If you didn’t know it, October 17th of this past month was International Pronoun Day. This was when it became one’s duty to remind others not to “misgender” a person by applying a cisgender term like “he” or “she” to them/him/her/it. It used to be that the pronoun they could be used to avoid this. In fact, they became Word of the Year in 2015. But then we moved on.
I’m all for removing such loaded pronouns or prefixes since there is an obvious masculine bias in words like mankind, man-made, manhole, and man-y other similar terms. For example, German has three gender designations, one of them being neuter. The word das Mädchen (literally, the maiden) has a neuter article before it as a sexist designation that a girl is a non-entity as a virgin and until marriage, at which point she becomes die Frau with the “proper” feminine article preceding it. I understand where the LGBT community is coming from by raising gender awareness, but political correctness, in general, has become so complex that it has made everyone with a liberal bent into paranoid word vultures.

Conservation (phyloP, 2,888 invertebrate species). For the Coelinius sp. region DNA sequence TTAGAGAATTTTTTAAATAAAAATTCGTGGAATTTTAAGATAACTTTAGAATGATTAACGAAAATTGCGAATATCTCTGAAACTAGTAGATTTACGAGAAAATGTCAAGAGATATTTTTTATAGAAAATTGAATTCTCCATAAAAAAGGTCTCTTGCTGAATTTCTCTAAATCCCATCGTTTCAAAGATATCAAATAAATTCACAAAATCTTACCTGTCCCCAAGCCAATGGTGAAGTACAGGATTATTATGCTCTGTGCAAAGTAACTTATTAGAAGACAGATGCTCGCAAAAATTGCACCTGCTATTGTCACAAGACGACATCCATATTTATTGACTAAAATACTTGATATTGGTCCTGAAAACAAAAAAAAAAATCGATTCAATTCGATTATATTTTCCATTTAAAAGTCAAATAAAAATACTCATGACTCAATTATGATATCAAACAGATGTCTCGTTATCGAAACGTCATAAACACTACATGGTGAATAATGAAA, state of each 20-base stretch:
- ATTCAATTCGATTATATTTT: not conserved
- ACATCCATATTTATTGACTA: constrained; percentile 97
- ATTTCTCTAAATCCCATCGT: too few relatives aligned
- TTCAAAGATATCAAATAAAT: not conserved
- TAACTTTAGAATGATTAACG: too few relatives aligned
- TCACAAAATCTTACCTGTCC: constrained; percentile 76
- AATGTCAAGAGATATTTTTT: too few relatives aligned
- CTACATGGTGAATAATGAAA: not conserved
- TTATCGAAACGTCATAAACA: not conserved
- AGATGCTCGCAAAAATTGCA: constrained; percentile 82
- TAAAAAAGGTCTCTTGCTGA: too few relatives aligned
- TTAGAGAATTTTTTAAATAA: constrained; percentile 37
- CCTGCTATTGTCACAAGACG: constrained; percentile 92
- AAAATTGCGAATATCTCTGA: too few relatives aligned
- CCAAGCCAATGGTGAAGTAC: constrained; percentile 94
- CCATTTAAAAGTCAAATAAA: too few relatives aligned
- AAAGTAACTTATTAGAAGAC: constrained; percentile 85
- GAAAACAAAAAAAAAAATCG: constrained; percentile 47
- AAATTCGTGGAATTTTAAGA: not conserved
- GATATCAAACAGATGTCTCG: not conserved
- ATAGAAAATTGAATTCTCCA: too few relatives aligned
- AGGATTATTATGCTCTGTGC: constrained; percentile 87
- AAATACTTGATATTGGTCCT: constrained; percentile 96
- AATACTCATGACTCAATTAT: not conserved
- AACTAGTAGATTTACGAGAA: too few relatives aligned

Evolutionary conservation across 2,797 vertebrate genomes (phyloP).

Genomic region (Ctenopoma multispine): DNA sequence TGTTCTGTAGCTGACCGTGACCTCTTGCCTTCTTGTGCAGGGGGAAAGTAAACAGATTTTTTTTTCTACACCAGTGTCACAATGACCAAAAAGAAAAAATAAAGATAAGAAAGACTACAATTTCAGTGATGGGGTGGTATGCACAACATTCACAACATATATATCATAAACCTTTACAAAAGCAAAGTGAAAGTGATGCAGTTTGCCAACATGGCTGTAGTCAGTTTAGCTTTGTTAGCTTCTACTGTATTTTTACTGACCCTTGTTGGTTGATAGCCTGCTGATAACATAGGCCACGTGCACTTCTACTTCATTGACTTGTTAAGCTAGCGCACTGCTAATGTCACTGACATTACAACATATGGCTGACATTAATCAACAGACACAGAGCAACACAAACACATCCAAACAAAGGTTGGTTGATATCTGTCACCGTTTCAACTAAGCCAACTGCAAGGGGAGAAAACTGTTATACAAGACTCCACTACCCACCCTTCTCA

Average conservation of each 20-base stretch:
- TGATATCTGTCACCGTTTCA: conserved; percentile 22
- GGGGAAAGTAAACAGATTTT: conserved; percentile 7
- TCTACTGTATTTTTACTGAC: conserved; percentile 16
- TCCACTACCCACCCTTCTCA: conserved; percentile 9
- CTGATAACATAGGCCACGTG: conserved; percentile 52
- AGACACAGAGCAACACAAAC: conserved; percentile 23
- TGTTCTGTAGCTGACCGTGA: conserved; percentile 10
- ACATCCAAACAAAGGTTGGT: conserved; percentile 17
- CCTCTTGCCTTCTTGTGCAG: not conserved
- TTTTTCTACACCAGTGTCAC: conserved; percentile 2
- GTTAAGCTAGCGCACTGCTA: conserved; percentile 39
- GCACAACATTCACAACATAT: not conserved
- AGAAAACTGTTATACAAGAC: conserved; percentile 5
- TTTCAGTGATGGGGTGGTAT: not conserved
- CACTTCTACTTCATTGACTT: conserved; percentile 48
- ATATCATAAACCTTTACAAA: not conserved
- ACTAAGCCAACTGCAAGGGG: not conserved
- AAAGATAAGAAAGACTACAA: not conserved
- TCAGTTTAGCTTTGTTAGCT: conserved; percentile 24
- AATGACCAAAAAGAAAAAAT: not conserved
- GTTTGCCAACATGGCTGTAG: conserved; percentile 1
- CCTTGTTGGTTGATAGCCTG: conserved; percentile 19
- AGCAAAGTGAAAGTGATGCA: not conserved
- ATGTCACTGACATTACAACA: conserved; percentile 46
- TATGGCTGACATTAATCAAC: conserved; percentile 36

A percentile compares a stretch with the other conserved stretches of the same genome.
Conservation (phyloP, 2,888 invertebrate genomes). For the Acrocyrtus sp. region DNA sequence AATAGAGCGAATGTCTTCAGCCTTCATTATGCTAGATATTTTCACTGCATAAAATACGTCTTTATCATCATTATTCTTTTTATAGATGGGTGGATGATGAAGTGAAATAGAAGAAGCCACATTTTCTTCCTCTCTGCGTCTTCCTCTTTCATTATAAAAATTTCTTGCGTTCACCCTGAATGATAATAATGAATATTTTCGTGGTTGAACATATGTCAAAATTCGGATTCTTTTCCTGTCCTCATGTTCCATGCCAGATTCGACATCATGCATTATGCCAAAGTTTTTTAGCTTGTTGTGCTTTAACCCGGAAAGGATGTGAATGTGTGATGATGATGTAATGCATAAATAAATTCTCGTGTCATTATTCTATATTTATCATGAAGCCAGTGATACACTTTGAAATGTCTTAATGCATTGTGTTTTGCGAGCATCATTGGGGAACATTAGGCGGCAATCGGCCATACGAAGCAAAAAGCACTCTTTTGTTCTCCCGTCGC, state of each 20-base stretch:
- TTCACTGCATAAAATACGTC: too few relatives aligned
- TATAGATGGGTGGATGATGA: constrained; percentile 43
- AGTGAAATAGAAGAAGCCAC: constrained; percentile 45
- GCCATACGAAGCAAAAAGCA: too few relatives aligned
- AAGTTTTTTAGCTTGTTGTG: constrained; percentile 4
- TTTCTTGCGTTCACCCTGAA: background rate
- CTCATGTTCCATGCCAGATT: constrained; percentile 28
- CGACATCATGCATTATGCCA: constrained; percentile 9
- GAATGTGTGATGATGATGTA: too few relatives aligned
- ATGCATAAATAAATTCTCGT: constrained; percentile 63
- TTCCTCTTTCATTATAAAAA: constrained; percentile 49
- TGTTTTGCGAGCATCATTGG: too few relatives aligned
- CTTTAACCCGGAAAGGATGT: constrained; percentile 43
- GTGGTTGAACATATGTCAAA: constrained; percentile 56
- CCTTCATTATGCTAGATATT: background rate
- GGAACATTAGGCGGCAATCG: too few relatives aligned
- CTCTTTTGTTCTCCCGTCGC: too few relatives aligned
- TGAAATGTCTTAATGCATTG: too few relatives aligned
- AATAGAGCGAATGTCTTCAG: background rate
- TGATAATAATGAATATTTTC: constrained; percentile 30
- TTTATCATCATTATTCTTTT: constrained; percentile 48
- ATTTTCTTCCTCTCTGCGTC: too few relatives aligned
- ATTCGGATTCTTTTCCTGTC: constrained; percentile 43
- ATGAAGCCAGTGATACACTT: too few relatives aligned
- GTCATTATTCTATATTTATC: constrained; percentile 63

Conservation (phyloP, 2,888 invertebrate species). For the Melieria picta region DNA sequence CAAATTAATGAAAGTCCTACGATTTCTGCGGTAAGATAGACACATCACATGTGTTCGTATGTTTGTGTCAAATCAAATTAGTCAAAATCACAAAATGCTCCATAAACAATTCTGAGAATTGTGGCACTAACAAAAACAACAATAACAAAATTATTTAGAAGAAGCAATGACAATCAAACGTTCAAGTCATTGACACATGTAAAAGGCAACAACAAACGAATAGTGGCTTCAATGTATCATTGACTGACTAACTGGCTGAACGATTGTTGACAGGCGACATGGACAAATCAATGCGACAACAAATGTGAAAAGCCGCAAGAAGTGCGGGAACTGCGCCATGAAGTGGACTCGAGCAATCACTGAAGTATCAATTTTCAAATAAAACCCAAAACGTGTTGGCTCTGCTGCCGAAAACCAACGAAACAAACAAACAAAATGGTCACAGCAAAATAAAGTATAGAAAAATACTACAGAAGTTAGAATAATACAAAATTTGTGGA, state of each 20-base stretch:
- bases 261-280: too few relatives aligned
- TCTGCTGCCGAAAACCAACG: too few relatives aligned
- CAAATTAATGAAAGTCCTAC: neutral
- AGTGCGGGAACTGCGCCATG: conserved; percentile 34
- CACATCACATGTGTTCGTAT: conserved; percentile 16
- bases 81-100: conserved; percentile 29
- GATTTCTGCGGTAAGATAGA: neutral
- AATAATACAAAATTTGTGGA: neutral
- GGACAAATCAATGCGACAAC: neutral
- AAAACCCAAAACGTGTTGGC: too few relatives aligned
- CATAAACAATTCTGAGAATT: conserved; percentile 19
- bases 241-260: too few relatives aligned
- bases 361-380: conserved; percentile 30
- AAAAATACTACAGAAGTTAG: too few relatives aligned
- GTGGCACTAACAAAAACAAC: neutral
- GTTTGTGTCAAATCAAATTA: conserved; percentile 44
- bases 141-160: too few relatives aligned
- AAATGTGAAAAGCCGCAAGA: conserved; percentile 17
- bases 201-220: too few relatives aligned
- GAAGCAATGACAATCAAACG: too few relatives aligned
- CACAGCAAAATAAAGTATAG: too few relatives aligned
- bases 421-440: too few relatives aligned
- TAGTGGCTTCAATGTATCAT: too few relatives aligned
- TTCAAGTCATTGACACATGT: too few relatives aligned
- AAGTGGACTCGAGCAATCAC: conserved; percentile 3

The word queer appeared in the late 19th century as a pejorative designation for someone who preferred a person (a word that also unfortunately has a masculine designation in French—son—in the last syllable) of the same sex. Yet queer and gay (also formerly pejorative) now seem to be in vogue, or are they? Who’s to know? Being cisgender (formerly known as being heterosexual) is seen almost as a mark of intolerance in this era of political correctness. History has become herstory for those in the know, and being Pangender is not to be a follower of the great god of fertility, Pan, but rather as someone who identifies with all sexes, yet if I were to say that Neal Cassady, Kerouac’s hero of On the Road was pan-sexual (as in “I’ll fuck anyone and anything that moves”) it would surely offend some people. In fact, when I went for my annual check-up to my GP and he told me he thought I had the start of what could be a hernia, I automatically corrected him and asked him if he didn’t mean a their-nia?